A shot and a beer is the easiest drink out there (both to make and drink), so it’s no surprise that it’s a go-to pick for bartenders once they’re done working for the night. “When you’re a bartender, people always ask, 'What’s your favorite drink?'” says bartender Michael Rubel of Henry’s Swing Club. “I always just preferred a shot and a beer, the same way a chef after a long night of making perfect little plates just wants a burger and grilled cheese. The simplicity of a boilermaker seems perfect for the end of the shift."
Also called a boilermaker, a shot and a beer is also cropping up on drink menus all over Chicago. But these aren’t just cheap whiskey and PBR. Bartenders are creating new-school shots and beers by figuring out which local beers and spirits work best together. Some even throw in an extra shot, like pickle juice, for added flavor.
“I love classic cocktails, but you can only do so many riffs on an Old Fashioned,” Fulton Market Kitchen’s Brian Sturgulewksi says. “Taking something that’s perceived as a blue collar drink and then elevating it with craft spirits and beer grew out of that.” Of course, you can also get good deals on regular shots and beers: At the Violet Hour, the Last Call is a Miller High Life shorty and a shot of Rittenhouse Rye for $5. At Twisted Spoke, there's a grab bag of cheap beers and a shot of Jim Beam for $5. And at Ay Chiwowa, the boilermaker goes Mexican with a can of Tecate and a shot of tequila for $9 on Thursdays.
So should you slam the shot then drink the beer? Or drop the beer in the glass? Or neither?
“You can do whatever you want,” Sturgulewski says. “I’m a big believer that rules are made to be broken. The classic way is to drop in the shot, but the idea here is meant to be a pairing. You can pour your shot into the beer to change the beer from just a beer to a cocktail. Or you can shoot it and drink the beer. Your choice.” For those times you want something more inventive, you've got plenty of options, including two new bars with sections on their menu devoted to boilermakers. Here are six bars and restaurants to try a new boilermaker.
At Fulton Market Kitchen, there are seven boilermakers from which to choose. Ranging $6-$13, they include FmktK Mixology (Coors Banquet Beer and bourbon), Shriners Lodge (Stiegl Grapefruit Radler and Jeppson’s Malort) and a rotating guest's boilermaker, currently New York bartender Joaquin Simo’s watermelon wheat beer and Vida Mezcal pairing.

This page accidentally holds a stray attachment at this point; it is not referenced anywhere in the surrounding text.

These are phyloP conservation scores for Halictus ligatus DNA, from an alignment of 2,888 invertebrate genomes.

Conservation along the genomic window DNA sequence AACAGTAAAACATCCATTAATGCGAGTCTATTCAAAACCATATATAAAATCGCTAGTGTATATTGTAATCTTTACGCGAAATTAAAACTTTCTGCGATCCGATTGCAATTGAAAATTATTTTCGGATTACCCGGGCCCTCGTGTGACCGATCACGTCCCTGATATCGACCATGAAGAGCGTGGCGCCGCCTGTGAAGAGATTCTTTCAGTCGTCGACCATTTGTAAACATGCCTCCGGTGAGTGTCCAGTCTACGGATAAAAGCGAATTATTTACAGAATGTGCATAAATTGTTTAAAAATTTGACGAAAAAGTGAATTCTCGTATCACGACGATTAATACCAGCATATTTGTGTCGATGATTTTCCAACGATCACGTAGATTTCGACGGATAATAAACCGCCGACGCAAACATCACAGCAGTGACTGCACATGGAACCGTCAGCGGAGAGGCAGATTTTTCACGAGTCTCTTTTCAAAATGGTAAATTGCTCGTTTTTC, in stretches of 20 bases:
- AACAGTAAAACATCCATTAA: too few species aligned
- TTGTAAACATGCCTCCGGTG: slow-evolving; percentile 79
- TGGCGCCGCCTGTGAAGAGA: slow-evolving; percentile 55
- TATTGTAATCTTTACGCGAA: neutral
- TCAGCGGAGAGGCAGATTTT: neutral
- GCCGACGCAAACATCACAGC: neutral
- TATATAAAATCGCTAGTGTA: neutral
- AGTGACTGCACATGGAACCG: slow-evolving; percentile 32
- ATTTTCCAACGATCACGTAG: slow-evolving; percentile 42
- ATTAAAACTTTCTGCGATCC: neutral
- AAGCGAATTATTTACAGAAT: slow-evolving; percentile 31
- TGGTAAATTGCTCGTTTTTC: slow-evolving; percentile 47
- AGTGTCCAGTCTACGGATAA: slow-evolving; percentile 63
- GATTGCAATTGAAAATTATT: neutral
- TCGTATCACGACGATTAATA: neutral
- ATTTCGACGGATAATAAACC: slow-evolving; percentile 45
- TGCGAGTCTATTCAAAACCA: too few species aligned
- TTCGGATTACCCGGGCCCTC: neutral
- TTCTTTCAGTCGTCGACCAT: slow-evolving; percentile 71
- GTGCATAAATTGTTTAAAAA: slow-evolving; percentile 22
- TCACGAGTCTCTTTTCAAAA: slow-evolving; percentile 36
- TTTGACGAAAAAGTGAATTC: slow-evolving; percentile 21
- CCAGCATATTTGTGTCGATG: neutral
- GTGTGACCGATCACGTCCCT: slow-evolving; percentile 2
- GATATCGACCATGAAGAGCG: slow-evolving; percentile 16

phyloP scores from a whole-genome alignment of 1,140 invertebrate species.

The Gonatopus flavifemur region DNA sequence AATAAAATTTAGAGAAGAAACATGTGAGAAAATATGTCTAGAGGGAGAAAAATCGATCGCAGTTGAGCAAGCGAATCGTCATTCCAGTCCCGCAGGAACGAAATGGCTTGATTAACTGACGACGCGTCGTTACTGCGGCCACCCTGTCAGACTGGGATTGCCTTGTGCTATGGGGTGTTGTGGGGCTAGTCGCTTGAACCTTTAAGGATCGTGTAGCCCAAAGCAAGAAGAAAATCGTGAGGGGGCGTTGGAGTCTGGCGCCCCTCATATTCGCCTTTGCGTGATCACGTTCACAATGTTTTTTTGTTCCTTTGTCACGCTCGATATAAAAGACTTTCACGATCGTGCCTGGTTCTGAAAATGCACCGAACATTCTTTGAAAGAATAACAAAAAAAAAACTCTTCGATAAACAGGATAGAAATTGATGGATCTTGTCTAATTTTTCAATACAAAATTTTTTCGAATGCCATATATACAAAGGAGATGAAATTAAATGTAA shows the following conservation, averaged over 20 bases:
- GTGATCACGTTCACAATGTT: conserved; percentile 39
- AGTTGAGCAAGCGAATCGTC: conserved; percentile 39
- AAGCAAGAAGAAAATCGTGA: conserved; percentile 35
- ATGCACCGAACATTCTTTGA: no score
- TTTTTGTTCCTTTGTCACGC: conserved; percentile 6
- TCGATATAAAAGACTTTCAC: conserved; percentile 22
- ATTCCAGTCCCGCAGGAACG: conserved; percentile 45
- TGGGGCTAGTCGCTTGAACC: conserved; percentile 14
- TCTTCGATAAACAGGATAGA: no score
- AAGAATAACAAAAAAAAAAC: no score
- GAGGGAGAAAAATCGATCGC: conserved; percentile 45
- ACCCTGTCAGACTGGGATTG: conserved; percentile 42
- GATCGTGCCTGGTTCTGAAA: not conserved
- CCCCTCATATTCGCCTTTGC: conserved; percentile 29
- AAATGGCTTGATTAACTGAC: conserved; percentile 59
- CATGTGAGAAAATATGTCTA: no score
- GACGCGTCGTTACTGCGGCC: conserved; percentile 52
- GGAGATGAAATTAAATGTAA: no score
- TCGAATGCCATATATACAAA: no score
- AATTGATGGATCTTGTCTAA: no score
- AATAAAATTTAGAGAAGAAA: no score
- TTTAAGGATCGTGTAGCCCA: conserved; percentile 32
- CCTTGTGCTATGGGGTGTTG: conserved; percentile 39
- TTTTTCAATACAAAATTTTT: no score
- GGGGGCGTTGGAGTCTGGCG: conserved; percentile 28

Sturgulewski found inspiration for his pairings in various places.
“Genever and St. Feuillien is the beer and shot choice in Amsterdam,” he says. “Radler and Malört are popular in Chicago, and the low alcohol beer balances out the bitterness of the wormwood liqueur.”
Henry’s Swing Club has five different boilermakers, including a shot of tequila with a Shiner Bock, and a shot of Fernet with Founder’s All Day IPA.
Rubel says the drinks have been popular, which he attributes both to people wanting to try bartenders' favorite drinks and a greater appreciation for whiskey in the U.S.
“We wanted to do a classic Chicago pairing, so what’s better than Malört and an Old Style?” he asks. “That sells really well.”
Each Monday, Longman’s bar manager Phil Olson offers a weekly $6 boilermaker.
“Monday is unofficially industry night, and we had $1 beers and $2 shots. This is one more way to add something to that night,” he says. “We started over the winter with bourbons paired with porters or stouts.”
While the pairing changes depending on supplies and the weather, recent combinations have been Letherbee Vernal Gin with Boulevard’s Lemon Ginger Radler, and Letherbee Besk with Off Color Troublesome, a combination Olson calls “refreshing, crisp and tart.”
Each Monday, Table, Donkey and Stick offers a shot of Buffalo Trace’s Benchmark bourbon for $3 and a 50 cent PBR, and you can throw in a rotating pickleback for an extra buck. The kitchen is making the brine based on ingredients at hand. While it’s currently smoked onion, past backs have included cauliflower brine and ramp pickle brine. Take the bourbon shot, then the pickleback, then drink the beer.